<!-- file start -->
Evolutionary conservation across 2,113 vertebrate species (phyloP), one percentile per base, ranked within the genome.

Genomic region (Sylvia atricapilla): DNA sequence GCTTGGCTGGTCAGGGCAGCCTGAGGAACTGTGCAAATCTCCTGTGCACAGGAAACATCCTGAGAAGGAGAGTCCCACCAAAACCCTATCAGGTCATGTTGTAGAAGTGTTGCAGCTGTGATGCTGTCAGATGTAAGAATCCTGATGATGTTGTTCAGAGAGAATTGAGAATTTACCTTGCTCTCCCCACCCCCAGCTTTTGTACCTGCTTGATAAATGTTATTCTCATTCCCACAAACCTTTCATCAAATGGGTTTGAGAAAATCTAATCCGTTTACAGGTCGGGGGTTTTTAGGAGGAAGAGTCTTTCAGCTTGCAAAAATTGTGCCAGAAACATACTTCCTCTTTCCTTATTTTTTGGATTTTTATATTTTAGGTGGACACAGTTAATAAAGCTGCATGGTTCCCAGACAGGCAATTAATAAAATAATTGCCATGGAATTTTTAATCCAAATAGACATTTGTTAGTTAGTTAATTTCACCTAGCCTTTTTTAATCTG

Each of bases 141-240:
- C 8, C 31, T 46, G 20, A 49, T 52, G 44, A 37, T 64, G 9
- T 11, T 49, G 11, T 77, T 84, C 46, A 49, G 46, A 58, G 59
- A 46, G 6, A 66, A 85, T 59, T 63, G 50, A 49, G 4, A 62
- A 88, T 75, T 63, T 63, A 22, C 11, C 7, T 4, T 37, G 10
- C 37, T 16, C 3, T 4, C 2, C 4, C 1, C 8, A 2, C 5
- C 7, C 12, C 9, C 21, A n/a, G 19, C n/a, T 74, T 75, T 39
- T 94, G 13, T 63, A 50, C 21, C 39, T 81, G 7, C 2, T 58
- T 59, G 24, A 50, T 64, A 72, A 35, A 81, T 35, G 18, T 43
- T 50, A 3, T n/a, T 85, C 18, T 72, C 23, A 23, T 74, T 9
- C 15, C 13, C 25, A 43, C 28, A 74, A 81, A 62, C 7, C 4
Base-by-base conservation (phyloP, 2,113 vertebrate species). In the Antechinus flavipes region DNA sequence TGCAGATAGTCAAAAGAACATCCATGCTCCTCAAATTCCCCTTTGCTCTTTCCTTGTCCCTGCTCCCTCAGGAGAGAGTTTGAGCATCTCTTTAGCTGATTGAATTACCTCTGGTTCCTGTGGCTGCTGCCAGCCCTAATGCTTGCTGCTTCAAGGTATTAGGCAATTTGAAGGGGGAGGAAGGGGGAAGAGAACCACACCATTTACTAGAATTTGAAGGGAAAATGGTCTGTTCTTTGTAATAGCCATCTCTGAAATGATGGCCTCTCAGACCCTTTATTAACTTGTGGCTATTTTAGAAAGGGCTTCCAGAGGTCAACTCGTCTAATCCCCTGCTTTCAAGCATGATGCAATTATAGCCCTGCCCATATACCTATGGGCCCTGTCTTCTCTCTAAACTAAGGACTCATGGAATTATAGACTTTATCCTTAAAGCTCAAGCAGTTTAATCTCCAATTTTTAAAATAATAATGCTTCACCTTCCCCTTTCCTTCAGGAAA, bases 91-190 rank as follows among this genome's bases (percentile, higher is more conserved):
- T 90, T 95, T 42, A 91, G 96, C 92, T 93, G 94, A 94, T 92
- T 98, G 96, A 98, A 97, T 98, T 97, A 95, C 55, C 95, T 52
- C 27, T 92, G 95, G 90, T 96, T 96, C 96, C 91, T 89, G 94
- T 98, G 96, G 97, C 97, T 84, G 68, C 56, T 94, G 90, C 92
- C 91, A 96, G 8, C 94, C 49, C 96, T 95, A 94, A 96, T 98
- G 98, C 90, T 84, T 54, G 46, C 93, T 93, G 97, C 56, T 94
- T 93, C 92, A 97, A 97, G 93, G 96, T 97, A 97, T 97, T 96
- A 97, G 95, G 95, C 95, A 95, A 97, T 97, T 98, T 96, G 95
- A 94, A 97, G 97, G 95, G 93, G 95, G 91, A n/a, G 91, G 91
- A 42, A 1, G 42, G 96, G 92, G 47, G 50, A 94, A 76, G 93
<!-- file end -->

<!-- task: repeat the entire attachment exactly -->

Evolutionary conservation across 2,113 vertebrate species (phyloP), one percentile per base, ranked within the genome.

Genomic region (Sylvia atricapilla): DNA sequence GCTTGGCTGGTCAGGGCAGCCTGAGGAACTGTGCAAATCTCCTGTGCACAGGAAACATCCTGAGAAGGAGAGTCCCACCAAAACCCTATCAGGTCATGTTGTAGAAGTGTTGCAGCTGTGATGCTGTCAGATGTAAGAATCCTGATGATGTTGTTCAGAGAGAATTGAGAATTTACCTTGCTCTCCCCACCCCCAGCTTTTGTACCTGCTTGATAAATGTTATTCTCATTCCCACAAACCTTTCATCAAATGGGTTTGAGAAAATCTAATCCGTTTACAGGTCGGGGGTTTTTAGGAGGAAGAGTCTTTCAGCTTGCAAAAATTGTGCCAGAAACATACTTCCTCTTTCCTTATTTTTTGGATTTTTATATTTTAGGTGGACACAGTTAATAAAGCTGCATGGTTCCCAGACAGGCAATTAATAAAATAATTGCCATGGAATTTTTAATCCAAATAGACATTTGTTAGTTAGTTAATTTCACCTAGCCTTTTTTAATCTG

Each of bases 141-240:
- C 8, C 31, T 46, G 20, A 49, T 52, G 44, A 37, T 64, G 9
- T 11, T 49, G 11, T 77, T 84, C 46, A 49, G 46, A 58, G 59
- A 46, G 6, A 66, A 85, T 59, T 63, G 50, A 49, G 4, A 62
- A 88, T 75, T 63, T 63, A 22, C 11, C 7, T 4, T 37, G 10
- C 37, T 16, C 3, T 4, C 2, C 4, C 1, C 8, A 2, C 5
- C 7, C 12, C 9, C 21, A n/a, G 19, C n/a, T 74, T 75, T 39
- T 94, G 13, T 63, A 50, C 21, C 39, T 81, G 7, C 2, T 58
- T 59, G 24, A 50, T 64, A 72, A 35, A 81, T 35, G 18, T 43
- T 50, A 3, T n/a, T 85, C 18, T 72, C 23, A 23, T 74, T 9
- C 15, C 13, C 25, A 43, C 28, A 74, A 81, A 62, C 7, C 4
Base-by-base conservation (phyloP, 2,113 vertebrate species). In the Antechinus flavipes region DNA sequence TGCAGATAGTCAAAAGAACATCCATGCTCCTCAAATTCCCCTTTGCTCTTTCCTTGTCCCTGCTCCCTCAGGAGAGAGTTTGAGCATCTCTTTAGCTGATTGAATTACCTCTGGTTCCTGTGGCTGCTGCCAGCCCTAATGCTTGCTGCTTCAAGGTATTAGGCAATTTGAAGGGGGAGGAAGGGGGAAGAGAACCACACCATTTACTAGAATTTGAAGGGAAAATGGTCTGTTCTTTGTAATAGCCATCTCTGAAATGATGGCCTCTCAGACCCTTTATTAACTTGTGGCTATTTTAGAAAGGGCTTCCAGAGGTCAACTCGTCTAATCCCCTGCTTTCAAGCATGATGCAATTATAGCCCTGCCCATATACCTATGGGCCCTGTCTTCTCTCTAAACTAAGGACTCATGGAATTATAGACTTTATCCTTAAAGCTCAAGCAGTTTAATCTCCAATTTTTAAAATAATAATGCTTCACCTTCCCCTTTCCTTCAGGAAA, bases 91-190 rank as follows among this genome's bases (percentile, higher is more conserved):
- T 90, T 95, T 42, A 91, G 96, C 92, T 93, G 94, A 94, T 92
- T 98, G 96, A 98, A 97, T 98, T 97, A 95, C 55, C 95, T 52
- C 27, T 92, G 95, G 90, T 96, T 96, C 96, C 91, T 89, G 94
- T 98, G 96, G 97, C 97, T 84, G 68, C 56, T 94, G 90, C 92
- C 91, A 96, G 8, C 94, C 49, C 96, T 95, A 94, A 96, T 98
- G 98, C 90, T 84, T 54, G 46, C 93, T 93, G 97, C 56, T 94
- T 93, C 92, A 97, A 97, G 93, G 96, T 97, A 97, T 97, T 96
- A 97, G 95, G 95, C 95, A 95, A 97, T 97, T 98, T 96, G 95
- A 94, A 97, G 97, G 95, G 93, G 95, G 91, A n/a, G 91, G 91
- A 42, A 1, G 42, G 96, G 92, G 47, G 50, A 94, A 76, G 93